Finance Minister Jim Flaherty said he isn’t planning new measures to restrain the country’s housing market because his past four rounds of action have already worked to avoid a bubble.
A housing crash based on the type of home you have? Is that really possible?
It certainly didn’t happen that way in the early 1990s. When the real estate market crashed in Toronto, the entire housing sector saw prices plunge.
“So far, I’m satisfied that we have a balance in the real estate sector,” Flaherty told reporters in Wakefield, Quebec, at the start of a policy retreat with business leaders. “There are some bumps along the road in Toronto and Vancouver, in particular in the condo markets, but overall, I’m satisfied,”
Flaherty has warned consumers to avoid mortgages that could become unaffordable when borrowing costs rise, after Canadians took on record household debts relative to disposable income.
Flaherty said that “we have been watching the condo market and the housing market very closely for at least five years.” He also said that he does have “contingency plans” he can use if the need arises.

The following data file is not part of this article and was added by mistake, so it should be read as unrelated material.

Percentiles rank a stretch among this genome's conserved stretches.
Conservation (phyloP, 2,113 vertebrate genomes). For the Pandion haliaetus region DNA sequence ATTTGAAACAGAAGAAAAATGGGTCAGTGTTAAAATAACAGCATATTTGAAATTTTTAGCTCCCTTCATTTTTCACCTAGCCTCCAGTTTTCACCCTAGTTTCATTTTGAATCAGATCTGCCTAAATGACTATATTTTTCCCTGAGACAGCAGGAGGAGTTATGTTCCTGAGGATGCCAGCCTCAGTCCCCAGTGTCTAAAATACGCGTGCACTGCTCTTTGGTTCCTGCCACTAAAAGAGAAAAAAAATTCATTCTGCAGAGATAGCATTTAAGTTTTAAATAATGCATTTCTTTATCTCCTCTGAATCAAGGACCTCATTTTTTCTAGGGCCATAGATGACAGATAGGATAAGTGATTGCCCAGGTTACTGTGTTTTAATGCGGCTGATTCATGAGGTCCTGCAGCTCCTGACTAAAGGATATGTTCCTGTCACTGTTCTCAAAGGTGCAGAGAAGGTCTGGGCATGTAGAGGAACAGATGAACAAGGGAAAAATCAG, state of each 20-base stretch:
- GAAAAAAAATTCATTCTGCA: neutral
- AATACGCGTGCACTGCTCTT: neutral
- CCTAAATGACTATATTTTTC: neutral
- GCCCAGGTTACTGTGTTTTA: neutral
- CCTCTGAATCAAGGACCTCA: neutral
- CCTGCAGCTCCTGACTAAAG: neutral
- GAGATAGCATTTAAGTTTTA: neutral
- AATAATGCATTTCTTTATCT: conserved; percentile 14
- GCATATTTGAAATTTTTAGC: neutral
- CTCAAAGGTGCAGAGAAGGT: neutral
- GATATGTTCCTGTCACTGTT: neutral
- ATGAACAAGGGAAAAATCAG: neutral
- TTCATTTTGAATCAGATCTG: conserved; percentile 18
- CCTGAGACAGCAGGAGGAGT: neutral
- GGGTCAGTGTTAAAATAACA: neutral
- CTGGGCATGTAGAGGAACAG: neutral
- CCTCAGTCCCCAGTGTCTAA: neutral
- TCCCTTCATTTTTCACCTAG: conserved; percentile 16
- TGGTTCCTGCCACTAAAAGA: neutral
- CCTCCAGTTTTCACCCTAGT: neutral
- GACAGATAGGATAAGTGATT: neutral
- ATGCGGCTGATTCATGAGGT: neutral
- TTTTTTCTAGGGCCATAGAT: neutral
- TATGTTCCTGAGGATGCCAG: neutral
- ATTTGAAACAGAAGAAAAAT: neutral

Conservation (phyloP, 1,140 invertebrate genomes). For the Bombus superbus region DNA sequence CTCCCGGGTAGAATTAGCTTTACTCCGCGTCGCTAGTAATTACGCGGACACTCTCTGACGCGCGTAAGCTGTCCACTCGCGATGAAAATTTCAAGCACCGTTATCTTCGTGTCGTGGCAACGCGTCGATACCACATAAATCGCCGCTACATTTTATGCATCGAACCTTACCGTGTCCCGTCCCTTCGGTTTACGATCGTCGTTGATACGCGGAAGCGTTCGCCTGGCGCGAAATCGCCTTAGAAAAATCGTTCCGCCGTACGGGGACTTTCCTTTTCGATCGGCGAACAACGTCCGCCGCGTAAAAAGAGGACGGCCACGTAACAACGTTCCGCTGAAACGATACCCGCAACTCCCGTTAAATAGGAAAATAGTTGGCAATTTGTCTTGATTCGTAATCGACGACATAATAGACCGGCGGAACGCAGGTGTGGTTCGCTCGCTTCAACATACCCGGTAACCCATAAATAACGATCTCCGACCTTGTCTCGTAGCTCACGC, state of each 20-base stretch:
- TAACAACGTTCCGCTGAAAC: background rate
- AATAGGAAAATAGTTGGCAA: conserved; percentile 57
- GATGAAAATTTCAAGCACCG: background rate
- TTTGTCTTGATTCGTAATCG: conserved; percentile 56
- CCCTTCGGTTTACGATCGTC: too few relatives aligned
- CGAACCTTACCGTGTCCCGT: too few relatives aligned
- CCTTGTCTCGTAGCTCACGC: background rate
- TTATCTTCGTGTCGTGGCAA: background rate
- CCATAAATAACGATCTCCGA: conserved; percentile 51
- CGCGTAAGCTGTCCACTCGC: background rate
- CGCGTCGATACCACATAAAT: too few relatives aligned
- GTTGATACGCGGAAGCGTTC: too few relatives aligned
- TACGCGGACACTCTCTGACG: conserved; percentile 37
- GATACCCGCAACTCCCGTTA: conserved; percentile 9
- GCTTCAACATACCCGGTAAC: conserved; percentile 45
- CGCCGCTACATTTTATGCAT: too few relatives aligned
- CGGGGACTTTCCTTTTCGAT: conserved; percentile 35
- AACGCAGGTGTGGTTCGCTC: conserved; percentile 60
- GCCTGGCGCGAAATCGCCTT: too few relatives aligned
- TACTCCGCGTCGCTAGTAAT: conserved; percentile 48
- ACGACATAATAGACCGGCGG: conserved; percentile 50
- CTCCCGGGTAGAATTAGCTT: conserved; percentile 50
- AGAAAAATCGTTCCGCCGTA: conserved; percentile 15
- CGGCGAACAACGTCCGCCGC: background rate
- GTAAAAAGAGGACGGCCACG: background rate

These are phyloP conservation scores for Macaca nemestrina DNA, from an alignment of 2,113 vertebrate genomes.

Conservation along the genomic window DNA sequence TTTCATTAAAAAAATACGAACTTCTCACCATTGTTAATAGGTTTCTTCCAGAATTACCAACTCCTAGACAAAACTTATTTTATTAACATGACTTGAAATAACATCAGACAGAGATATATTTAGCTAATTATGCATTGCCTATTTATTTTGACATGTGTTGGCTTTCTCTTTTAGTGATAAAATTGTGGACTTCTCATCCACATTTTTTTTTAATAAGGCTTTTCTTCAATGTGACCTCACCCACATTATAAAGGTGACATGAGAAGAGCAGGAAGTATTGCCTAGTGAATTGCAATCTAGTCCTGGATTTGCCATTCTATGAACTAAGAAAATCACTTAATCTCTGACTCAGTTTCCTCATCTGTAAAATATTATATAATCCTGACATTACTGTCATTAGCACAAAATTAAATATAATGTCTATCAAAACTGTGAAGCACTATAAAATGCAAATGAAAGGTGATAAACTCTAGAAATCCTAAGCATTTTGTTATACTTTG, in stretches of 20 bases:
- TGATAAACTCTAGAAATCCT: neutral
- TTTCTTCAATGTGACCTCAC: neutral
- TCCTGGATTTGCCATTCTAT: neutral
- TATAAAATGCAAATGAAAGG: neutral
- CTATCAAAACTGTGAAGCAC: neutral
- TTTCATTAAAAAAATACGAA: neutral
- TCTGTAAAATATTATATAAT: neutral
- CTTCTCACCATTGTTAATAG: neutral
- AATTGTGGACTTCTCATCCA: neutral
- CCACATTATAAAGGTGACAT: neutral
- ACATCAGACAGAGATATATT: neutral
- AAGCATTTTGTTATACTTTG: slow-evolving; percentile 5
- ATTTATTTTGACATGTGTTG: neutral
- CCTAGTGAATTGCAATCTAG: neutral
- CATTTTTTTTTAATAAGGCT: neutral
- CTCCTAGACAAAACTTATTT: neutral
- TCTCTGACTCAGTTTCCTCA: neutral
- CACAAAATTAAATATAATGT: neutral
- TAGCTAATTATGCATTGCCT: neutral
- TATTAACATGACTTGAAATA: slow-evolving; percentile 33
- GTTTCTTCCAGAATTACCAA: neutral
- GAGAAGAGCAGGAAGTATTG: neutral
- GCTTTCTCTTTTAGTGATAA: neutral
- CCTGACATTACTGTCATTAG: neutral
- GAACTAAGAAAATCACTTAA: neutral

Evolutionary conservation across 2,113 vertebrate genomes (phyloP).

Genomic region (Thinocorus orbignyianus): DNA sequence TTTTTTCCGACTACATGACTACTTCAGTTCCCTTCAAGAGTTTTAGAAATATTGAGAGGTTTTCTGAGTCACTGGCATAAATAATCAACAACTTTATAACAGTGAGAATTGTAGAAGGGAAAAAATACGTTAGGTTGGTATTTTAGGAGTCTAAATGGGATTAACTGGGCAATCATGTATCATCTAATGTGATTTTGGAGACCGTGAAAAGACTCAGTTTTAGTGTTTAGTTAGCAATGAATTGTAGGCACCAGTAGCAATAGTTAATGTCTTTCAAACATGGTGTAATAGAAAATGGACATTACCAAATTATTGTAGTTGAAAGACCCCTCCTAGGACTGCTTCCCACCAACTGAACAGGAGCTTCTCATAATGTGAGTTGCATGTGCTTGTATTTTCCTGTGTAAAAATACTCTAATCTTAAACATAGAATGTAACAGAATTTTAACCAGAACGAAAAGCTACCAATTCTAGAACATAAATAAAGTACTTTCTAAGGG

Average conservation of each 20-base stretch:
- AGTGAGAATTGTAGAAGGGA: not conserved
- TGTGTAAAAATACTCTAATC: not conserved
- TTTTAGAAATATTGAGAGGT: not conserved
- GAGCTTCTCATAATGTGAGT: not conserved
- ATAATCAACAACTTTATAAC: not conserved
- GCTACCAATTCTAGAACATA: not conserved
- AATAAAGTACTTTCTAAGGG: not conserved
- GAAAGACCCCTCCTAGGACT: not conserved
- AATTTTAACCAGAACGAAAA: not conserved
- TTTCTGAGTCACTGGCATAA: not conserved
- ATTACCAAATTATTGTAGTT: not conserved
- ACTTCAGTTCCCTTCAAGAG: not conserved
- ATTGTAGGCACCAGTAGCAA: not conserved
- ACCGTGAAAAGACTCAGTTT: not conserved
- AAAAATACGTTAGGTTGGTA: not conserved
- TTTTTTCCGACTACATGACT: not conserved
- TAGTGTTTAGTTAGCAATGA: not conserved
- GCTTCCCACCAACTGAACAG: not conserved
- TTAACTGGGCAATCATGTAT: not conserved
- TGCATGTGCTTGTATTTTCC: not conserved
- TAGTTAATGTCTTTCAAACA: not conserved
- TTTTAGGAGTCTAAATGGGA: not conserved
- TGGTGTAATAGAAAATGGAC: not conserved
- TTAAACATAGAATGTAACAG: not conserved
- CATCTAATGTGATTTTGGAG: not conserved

The Bank of Canada has identified household finances as the biggest risk to the domestic economy, while Governor Stephen Poloz has said there are recent signs of a “constructive evolution” in that area.
Flaherty today also reiterated his own commitment to pare the federal budget deficit and spoke out against the extraordinary monetary stimulus seen in the U.S. and Europe.
“We are going to balance the budget without doubt in 2015,” Flaherty said, adding that this will “put Canada in a position of strength” to react to any future global weakness